More of the houses in these villages were built in the semblance of the traditional building structure, the Fale. A Fale is a thatched hut with open walls to allow better ventilation and cooler temperatures inside the house. Although most Fales are not built of thatch anymore, some of them still were in these villages.

Modern Fale House in Lone Village with jungle cascades in back

I also noticed that more people in Samoa had traditional tattoos compared to people of many other Pacific Islands that I have visited. Tatoos are a part of all Polynesian cultures, and the word is derived from the Polynesian language. Sadly, over the centuries, many missionaries have convinced Polynesians that tattoos are un-Christian like, and tattoos have become uncommon in many areas.

Samoan man with Tradtional Tatoos

In Lone Village we saw a few thatched Fales along the beach with nobody there. I found a few men in the village, and I asked them if it was possible to stay in these Fales. The men who spoke mostly Samoan but could understand only some English sent a young boy with Paula and I to find the owner of the Fales. We drove into the village trying not to run over the hordes of omni-present pigs, we eventually found the owner, Elei and her husband. They both seemed very thrilled when I asked them if we could spend the night in one of their Fales. The price was 20 USD each and I wasn’t really sure if meals were included at first because Elei and her husband didn’t really speak English but in the end, it turned out they were included and with unlimited coconuts.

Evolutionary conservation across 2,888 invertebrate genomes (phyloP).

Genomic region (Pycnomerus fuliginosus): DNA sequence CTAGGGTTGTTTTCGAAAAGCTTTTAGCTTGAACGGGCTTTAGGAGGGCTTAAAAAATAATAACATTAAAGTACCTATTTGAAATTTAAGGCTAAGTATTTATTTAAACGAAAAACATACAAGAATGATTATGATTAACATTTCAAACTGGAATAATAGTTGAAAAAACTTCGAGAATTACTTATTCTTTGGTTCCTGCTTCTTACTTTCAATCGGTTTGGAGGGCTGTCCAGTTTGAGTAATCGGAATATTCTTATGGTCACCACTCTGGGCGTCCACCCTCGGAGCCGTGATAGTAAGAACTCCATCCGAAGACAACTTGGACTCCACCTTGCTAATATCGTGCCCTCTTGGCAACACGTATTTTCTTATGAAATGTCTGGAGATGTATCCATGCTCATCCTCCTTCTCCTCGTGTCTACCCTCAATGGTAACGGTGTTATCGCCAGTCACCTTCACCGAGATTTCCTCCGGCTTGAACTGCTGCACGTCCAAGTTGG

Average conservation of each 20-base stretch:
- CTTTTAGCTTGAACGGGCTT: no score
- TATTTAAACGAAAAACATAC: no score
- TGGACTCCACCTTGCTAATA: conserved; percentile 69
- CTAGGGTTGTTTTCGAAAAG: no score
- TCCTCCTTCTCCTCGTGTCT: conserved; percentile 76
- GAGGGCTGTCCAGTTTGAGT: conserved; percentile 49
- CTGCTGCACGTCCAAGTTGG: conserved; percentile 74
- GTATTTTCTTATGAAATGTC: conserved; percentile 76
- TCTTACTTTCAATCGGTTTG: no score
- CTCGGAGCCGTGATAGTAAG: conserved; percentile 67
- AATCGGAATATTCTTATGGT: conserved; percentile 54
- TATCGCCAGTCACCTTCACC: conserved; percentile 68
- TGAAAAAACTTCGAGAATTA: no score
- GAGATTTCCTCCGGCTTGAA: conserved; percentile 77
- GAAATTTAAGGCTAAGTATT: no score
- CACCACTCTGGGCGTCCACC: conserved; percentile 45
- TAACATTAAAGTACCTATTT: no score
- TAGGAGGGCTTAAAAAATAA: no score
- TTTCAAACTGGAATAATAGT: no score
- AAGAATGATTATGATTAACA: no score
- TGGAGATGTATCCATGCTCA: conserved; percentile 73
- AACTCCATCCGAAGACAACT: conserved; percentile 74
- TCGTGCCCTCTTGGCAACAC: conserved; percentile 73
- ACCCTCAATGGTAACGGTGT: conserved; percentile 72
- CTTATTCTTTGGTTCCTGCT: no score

Elei asked us if we were hungry and we were, so she and her husband went to the village and returned with a live chicken, which her husband butchered in front of us, and fresh fish. She also asked us if we were thirsty. I asked if they had coconut and they said yes and moments later, I hear her husband cutting down a coconut tree. For the rest of our stay Paula and I drank unlimited coconuts and I have never had to urinate more often in my life.

The area around the Fales was incredibly beautiful and we had ambitious plans to explore the villages, waterfalls and beaches but inclement weather kept us inside our Fale for most of the day. Every once in a while, the rain would relent and give us a quick chance to explore.

Fagaloa Bay

Main Road

On the way to Uafato Village we passed through some incredible scenery. This part of the island is very remote and there were long stretches of jungle in between each village.

Accompanied by our host, we drove to the end of the road to Uafato Village along a paved road riddled with potholes that winded up and down through the rain forested hills. At times the road was so steep that I wasn’t sure if our little 4-cylinder rental car had enough muscle to make it.